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This year’s Nobel Prize season approaches as Russia’s invasion of Ukraine has shattered decades of almost uninterrupted peace in Europe and raised the risks of a nuclear disaster.

The secretive Nobel committees never hint who will win the prizes in medicine, physics, chemistry, literature, economics or peace. It’s anyone’s guess who might win the awards being announced starting Monday.

Yet there’s no lack of urgent causes deserving the attention that comes with winning the world’s most prestigious prize: wars in Ukraine and Ethiopia, disruptions to supplies of energy and food, rising inequality, the climate crisis, the fallout from the COVID-19 pandemic.

The science prizes reward complex achievements beyond the understanding of most. But the recipients of the prizes in peace and literature are often known by a global audience, and the choices — or perceived omissions — have sometimes stirred emotional reactions.

Members of the European Parliament have called for Ukrainian President Volodymyr Zelenskyy and the people of Ukraine to be recognized this year by the Nobel Peace Prize committee for their resistance to the Russian invasion.

While that desire is understandable, that choice is unlikely because the Nobel committee has a history of honoring figures who end conflicts, not wartime leaders, said Dan Smith, director of the Stockholm International Peace Research Institute.

Smith believes more likely peace prize candidates would be those fighting climate change or the International Atomic Energy Agency, a past recipient. Honoring the IAEA again would recognize its efforts to prevent a radioactive catastrophe at the Russian-occupied Zaporizhzhia nuclear power plant amid fighting in Ukraine, and its work in fighting nuclear proliferation, Smith said.

“This is a really difficult period in world history, and there is not a lot of peace being made,” he said.

Promoting peace isn’t always rewarded with a Nobel. India’s Mohandas Gandhi, a prominent symbol of nonviolence, was never so honored.

In some cases, the winners have not lived out the values enshrined in the peace prize. 

Just this week the Vatican acknowledged imposing disciplinary sanctions on Nobel Peace Prize-winning Bishop Carlos Ximenes Belo following allegations he sexually abused boys in East Timor in the 1990s.

Ethiopian Prime Minister Abiy Ahmed won in 2019 for making peace with neighboring Eritrea. A year later, a largely ethnic conflict erupted in the country’s Tigray region. Some accuse Abiy of stoking the tensions, which have resulted in widespread atrocities. Critics have called for his Nobel to be revoked, and the Nobel committee has issued a rare admonition to him.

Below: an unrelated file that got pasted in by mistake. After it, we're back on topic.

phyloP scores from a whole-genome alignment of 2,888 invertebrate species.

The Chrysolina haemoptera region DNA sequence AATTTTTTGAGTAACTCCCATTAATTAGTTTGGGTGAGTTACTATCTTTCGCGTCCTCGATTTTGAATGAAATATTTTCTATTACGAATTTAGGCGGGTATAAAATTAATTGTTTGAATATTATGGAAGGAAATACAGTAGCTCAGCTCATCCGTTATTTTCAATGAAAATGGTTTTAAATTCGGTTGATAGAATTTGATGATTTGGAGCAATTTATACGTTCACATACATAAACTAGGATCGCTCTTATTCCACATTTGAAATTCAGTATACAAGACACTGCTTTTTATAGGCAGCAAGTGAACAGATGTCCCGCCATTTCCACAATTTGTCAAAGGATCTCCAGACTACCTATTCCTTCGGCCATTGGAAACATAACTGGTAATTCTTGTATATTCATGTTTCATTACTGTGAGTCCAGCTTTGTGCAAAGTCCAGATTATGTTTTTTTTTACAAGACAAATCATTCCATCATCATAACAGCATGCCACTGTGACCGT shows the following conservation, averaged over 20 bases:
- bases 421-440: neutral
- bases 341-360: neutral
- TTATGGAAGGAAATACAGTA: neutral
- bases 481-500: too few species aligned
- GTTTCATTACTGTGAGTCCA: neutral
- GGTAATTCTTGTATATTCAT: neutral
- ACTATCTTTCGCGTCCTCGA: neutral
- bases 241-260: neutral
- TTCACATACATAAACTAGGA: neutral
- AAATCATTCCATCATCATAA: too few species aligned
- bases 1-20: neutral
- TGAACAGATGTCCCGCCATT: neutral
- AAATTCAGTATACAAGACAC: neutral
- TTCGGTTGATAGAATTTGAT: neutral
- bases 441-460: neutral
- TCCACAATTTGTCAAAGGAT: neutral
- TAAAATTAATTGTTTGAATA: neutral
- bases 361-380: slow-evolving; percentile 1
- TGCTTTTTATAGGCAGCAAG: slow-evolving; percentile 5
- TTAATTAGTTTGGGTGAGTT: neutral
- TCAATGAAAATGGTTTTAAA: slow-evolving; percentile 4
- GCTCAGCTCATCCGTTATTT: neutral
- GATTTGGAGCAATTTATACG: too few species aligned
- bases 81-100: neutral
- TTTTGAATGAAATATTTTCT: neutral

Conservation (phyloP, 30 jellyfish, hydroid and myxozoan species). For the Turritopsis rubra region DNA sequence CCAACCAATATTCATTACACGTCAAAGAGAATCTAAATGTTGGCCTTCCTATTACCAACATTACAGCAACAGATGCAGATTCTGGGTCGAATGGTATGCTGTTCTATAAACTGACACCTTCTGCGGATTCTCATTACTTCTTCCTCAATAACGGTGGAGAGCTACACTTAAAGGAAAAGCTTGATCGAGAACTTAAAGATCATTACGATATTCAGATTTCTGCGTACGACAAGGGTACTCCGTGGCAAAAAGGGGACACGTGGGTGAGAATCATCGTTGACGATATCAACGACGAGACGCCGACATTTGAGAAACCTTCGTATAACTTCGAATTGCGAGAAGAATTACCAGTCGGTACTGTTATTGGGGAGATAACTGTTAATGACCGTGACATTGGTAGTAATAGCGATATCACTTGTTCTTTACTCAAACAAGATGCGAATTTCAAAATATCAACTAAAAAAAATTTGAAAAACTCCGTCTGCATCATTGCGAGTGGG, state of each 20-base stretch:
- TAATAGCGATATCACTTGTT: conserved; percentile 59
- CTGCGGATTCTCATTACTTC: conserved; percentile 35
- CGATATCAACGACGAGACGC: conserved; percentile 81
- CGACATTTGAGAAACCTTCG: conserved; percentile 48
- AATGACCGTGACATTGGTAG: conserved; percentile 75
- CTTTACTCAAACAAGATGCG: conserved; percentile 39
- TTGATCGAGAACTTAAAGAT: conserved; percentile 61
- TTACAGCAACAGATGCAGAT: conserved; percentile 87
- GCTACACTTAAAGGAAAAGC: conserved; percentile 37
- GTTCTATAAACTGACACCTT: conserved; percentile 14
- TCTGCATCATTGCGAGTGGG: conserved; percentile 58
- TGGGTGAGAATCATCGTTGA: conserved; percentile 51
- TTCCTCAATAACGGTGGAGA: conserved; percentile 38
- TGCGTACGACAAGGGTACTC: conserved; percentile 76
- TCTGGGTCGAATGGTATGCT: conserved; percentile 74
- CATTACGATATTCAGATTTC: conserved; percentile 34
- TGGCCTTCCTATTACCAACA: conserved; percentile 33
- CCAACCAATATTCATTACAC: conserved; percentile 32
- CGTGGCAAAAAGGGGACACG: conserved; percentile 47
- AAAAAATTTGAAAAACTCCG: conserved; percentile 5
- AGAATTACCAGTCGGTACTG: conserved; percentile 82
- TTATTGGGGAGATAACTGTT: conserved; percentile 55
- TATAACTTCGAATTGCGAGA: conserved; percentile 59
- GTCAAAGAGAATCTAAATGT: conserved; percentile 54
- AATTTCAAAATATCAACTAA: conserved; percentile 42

The Myanmar activist Aung San Suu Kyi won in 1991 for her opposition to military rule but decades later has been viewed as failing to oppose atrocities committed against the mostly Muslim Rohingya minority.

In some years, no peace prize has been awarded. The Norwegian Nobel Committee paused them during World War I, except to honor the International Committee of the Red Cross in 1917. It didn’t hand out any from 1939 to 1943 because of World War II. In 1948, the year Gandhi died, the committee made no award, citing a lack of a suitable living candidate.

The peace prize also does not always confer protection.

Last year journalists Maria Ressa of the Philippines and Dmitry Muratov of Russia were awarded “for their courageous fight for freedom of expression” in the face of authoritarian governments.

Following the invasion of Ukraine, the Kremlin has cracked down even harder on independent media, including Muratov’s Novaya Gazeta, Russia’s most renowned independent newspaper. Muratov himself was attacked on a Russian train by an assailant who poured red paint over him, injuring his eyes.

The Philippines government this year ordered the shutdown of Ressa’s news organization, Rappler.

The literature prize, meanwhile, has been anything but predictable.

Few had bet on last year’s winner, Zanzibar-born, U.K.-based writer Abdulrazak Gurnah, whose books explore the personal and societal impacts of colonialism and migration.

Gurnah was only the sixth Nobel literature laureate born in Africa, and the prize has long faced criticism that it is too focused on European and North American writers. It is also male dominated, with just 16 women among its 118 laureates.

A clear contender is Salman Rushdie, the India-born writer and free-speech advocate who spent years in hiding after Iran’s clerical rulers called for his death over his 1988 novel The Satanic Verses. Rushdie, 75, was stabbed and seriously injured in August at a festival in New York state.

The list of possible winners includes literary giants from around the world: Kenyan writer Ngugi Wa Thiong’o, Japan’s Haruki Murakami, Norway’s Jon Fosse, Antigua-born Jamaica Kincaid and France’s Annie Ernaux.

The prizes to Gurnah in 2021 and U.S. poet Louise Gluck in 2020 have helped the literature prize move on from years of controversy and scandal.

In 2018, the award was postponed after sex abuse allegations rocked the Swedish Academy, which names the Nobel literature committee, and sparked an exodus of members. The academy revamped itself but faced more criticism for giving the 2019 literature award to Austria’s Peter Handke, who has been called an apologist for Serbian war crimes.

Some scientists hope the award for physiology or medicine honors colleagues instrumental in the development of the mRNA technology that went into COVID-19 vaccines, which saved millions of lives around the world.

“When we think of Nobel prizes, we think of things that are paradigm shifting, and in a way I see mRNA vaccines and their success with COVID-19 as a turning point for us,” said Deborah Fuller, a microbiology professor at the University of Washington.

Physics at times can seem arcane and difficult for the public to understand. But the last three years, the physics Nobel has honored more accessible topics: climate change computer models, black holes and planets outside our solar system.

Some harder-to-understand topics in physics — like stopping light, quantum physics and carbon nanotubes — could capture a Nobel award this year.

The Nobel announcements kick off Monday with the prize in physiology or medicine, followed by physics on Tuesday, chemistry on Wednesday and literature on Thursday. The 2022 Nobel Peace Prize will be announced on October 7 and the economics award on October 10.

The prizes carry a cash award of 10 million Swedish kronor (nearly $900,000) and will be handed out on December 10.